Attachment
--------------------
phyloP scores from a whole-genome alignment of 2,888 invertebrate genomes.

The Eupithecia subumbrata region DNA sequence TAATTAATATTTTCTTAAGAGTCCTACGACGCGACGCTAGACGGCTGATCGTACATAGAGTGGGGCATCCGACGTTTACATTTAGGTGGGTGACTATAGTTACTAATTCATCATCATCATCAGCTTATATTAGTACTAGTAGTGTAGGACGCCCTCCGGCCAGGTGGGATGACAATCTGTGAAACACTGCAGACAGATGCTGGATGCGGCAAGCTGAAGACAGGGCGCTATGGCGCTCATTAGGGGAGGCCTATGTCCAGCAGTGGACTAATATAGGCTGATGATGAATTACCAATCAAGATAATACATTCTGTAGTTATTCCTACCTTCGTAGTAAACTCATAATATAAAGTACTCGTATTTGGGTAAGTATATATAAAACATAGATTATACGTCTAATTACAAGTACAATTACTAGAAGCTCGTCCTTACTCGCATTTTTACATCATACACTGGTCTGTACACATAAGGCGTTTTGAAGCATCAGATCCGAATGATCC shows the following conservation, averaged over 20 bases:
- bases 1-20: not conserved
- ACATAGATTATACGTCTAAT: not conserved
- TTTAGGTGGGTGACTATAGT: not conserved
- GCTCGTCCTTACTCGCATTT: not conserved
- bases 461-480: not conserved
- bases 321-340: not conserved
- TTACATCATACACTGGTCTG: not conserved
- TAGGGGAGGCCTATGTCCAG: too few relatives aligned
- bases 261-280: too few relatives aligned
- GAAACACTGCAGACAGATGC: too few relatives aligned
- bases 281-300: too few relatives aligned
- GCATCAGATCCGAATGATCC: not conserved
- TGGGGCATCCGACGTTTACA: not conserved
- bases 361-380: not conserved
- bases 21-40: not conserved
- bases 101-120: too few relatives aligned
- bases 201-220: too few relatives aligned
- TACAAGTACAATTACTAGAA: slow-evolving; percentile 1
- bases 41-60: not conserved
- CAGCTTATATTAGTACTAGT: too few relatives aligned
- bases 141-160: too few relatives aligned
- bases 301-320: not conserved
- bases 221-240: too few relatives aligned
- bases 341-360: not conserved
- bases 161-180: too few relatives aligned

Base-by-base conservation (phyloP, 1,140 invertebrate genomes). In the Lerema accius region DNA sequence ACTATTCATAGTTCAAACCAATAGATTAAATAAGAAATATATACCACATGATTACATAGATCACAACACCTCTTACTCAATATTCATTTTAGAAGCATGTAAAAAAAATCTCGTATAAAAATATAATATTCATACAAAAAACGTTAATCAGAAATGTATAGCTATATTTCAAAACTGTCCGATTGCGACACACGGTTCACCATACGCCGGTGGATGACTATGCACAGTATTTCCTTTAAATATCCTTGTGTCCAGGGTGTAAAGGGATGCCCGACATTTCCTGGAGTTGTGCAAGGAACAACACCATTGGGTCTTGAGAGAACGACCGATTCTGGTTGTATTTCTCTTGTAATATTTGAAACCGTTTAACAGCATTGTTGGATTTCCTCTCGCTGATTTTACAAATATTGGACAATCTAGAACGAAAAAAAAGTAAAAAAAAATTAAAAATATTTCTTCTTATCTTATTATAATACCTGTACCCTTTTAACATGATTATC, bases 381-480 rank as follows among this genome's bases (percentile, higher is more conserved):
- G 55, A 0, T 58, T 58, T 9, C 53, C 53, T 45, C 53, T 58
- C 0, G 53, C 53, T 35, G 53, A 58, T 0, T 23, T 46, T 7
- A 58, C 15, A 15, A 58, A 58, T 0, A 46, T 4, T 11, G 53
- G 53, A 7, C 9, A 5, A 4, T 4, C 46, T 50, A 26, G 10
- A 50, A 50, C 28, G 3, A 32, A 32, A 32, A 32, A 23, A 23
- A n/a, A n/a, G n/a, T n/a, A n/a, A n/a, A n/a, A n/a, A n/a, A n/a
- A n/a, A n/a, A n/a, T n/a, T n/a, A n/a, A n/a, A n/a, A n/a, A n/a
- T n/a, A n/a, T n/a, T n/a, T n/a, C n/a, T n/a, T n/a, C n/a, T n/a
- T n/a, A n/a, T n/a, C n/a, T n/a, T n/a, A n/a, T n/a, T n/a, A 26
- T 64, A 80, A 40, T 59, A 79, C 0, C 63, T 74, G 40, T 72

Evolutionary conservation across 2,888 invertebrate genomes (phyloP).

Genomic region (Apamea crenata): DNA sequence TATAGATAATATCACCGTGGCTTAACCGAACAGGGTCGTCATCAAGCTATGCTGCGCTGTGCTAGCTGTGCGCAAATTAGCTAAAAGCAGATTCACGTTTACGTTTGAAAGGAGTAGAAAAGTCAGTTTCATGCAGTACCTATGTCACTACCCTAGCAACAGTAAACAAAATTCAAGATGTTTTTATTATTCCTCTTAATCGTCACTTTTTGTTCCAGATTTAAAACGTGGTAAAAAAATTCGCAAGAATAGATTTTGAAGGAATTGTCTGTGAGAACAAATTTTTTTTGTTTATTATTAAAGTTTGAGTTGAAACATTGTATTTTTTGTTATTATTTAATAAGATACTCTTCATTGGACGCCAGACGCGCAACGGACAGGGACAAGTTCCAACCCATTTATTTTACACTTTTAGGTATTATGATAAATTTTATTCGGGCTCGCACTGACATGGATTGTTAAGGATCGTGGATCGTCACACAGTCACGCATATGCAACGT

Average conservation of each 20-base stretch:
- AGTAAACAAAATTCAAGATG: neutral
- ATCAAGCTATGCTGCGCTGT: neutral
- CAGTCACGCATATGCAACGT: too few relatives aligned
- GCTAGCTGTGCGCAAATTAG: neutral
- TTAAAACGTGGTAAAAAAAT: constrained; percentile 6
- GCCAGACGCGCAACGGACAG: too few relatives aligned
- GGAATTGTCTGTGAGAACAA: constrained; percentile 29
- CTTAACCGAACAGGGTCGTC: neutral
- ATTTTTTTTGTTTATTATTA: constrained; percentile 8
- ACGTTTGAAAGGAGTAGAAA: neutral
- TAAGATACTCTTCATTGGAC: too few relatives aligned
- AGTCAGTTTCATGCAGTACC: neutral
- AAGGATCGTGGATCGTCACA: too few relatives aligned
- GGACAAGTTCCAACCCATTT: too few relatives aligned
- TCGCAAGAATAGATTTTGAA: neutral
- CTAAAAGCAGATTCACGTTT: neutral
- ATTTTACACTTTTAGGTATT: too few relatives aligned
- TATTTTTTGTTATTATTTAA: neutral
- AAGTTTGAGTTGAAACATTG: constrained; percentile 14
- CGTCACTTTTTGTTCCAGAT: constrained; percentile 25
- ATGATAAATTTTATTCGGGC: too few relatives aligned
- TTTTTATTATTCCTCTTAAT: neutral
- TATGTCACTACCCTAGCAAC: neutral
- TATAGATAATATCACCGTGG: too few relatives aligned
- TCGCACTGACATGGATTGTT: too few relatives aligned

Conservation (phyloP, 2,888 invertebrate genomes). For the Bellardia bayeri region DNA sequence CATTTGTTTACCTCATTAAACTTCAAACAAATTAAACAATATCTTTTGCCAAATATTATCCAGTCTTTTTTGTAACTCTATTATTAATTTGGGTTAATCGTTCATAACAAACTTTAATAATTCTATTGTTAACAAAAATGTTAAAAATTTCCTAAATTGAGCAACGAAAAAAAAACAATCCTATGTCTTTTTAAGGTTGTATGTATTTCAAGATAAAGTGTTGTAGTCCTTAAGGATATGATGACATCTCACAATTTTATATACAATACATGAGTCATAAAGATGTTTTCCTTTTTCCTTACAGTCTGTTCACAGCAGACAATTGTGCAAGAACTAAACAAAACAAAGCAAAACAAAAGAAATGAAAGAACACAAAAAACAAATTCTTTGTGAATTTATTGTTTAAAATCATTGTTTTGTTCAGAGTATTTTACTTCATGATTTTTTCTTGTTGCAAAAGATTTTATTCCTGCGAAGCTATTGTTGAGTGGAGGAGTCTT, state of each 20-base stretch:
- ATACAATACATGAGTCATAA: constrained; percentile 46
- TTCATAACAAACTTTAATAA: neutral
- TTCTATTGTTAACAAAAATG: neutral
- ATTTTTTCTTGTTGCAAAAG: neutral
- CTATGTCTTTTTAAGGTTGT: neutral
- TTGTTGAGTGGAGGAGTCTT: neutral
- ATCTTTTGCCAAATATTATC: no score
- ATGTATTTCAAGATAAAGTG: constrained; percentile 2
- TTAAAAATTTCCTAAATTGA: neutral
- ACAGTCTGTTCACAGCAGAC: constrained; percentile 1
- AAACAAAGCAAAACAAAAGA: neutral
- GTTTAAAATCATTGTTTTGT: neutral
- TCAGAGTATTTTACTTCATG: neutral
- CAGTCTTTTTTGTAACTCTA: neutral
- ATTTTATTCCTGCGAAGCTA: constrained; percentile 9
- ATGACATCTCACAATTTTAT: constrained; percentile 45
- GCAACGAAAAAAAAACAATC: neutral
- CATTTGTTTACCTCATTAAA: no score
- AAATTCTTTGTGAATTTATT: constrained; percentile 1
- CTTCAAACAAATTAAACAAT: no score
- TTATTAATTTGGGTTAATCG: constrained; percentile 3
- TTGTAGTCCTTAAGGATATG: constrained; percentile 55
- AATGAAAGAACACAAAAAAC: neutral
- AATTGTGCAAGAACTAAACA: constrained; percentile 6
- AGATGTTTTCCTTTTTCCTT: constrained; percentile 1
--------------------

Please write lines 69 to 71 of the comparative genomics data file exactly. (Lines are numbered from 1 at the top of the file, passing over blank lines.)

- TTCATAACAAACTTTAATAA: neutral
- TTCTATTGTTAACAAAAATG: neutral
- ATTTTTTCTTGTTGCAAAAG: neutral